Settle Account - is the retailer able to buy from you? If the retailer has a $10k credit limit with you and they're up to their limit, they can't buy from you! If the retailer has returns that need to be shipped back to you that can free up their "open to buy", you need to clear those off straight away. This is where you need to clear up trading relationship questions. Understand the retailer's credit limits, trading terms or any financial issues that need to be addressed in that meeting to make sure you have a clear approach to dealing with the things you're there to do - to sell them new/more product to keep them, and you, in business!
Take Stock - we're halfway through the call. What does "take stock" mean? Basically, it means understanding what the retailer has sold since you last sold them product. What have they sold through well and what hasn't shifted so well? The priority here is to identify and replace the good things that have sold. You can then work out what else you can do - can you increase sales of products that are tracking well, lower supply of products that you don't think they need as much, and create space for those new products. So what does this look like? It's you sitting side-by-side with your buyer looking through inventory reports and looking at volumes being sold through, etc. With this information, you should be able to advice them what to do next in regards to your products.
Unpromoted lines - these are the key brands that sell every single day - these are the backbone of the business. Don't mess with them. Make sure the inventory levels are right so that they don't run out of stock. Recommend an order, prepare it in advance explaining that this is the order you recommend to replace the products they've sold. You're the expert, help them here.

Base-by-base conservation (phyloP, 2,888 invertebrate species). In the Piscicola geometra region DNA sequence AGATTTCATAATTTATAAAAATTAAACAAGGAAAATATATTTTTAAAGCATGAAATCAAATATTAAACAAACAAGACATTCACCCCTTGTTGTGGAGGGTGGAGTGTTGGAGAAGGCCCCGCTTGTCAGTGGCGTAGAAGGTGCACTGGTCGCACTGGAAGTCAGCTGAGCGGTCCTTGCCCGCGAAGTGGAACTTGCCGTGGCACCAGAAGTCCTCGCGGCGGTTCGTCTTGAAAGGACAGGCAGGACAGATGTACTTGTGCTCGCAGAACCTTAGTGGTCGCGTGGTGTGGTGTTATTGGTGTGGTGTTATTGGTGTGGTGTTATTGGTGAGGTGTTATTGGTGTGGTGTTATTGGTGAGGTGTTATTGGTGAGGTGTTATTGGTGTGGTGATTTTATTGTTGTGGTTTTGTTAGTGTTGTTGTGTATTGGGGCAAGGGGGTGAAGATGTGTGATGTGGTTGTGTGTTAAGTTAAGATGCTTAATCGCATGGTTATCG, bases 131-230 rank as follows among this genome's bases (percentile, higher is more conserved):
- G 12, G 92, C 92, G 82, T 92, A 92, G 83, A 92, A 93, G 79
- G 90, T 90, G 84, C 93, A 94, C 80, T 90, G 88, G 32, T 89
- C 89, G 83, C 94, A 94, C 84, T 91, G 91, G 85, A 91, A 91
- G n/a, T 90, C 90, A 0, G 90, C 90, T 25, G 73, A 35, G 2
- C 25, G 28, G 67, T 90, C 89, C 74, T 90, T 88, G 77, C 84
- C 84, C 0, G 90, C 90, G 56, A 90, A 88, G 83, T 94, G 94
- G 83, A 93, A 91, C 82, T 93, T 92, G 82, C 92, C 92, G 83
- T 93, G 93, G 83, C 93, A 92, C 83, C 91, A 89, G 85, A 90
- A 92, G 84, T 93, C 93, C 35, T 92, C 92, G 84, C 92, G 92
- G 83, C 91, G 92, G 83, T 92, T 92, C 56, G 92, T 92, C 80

Promoted lines - these are anything that appears new to the shopper: new products, changed pricing, different packaging, different displays, etc. This is the exciting bit as it's a way to re-engage with the shopper. Remember that the retailer will only have a certain amount of money in their "open to buy" after they've signed off on the unpromoted brands so you need to decide carefully what you're looking for. High sales in a small volume of stores, reinforcement of branding, to harness your brand with another brand? Be clear what you're trying to achieve with the shopper via the retailer.
Merchandising - the catch-all phrase for how the shopper sees your product. The merchandising part of the call is about allowing you to help the retailer to sell through. Merchandising is about touching the shopper when they're in the store. This is where you help the retailer turn the dollars that they spend with you into dollars for the retailer.
Administration - okay, the boring bit! Every sales person in the world hates administration! But here's the thing, if you're writing million dollar orders, you need your administration to be pretty tight. You do need to have data, information, to support your sales. You need to communicate the details of what you've sold in. You'll also have all the information at your finger-tips in a few months time when you go back to the retailer for the next order.
So, can you remember the steps?
In these steps, we talk about what we can do to influence sales out of stores. Sometimes it's called a "motivational call" or "non-selling" call. This call is all about your ability to maybe improve a retailer's business and improve the shopper experience. The structure of this call is perfect for a sales person going into a retail outlet that buys from a head office. You can't write an order but you can help them. It's also perfect for a merchandiser - you're going in there to help communicate the best lines for that retailer to sell through and to create the displays to allow it to sell out.
There are seven steps in this call: PEPUSMA
The steps of this call are all about going into a retailer and coming out with a more knowledgeable retailer and more knowledgeable retail staff and a better environment for the shopper to shop.
Preparation - in this case, it's quite short term, maybe five minutes before the call. Glance through what you're going to be talking about in this call: the lines you're going to talk about, what the objectives or this call is. In this call, you're going to be earning the permission and right to physically help the retailer sell-out your product.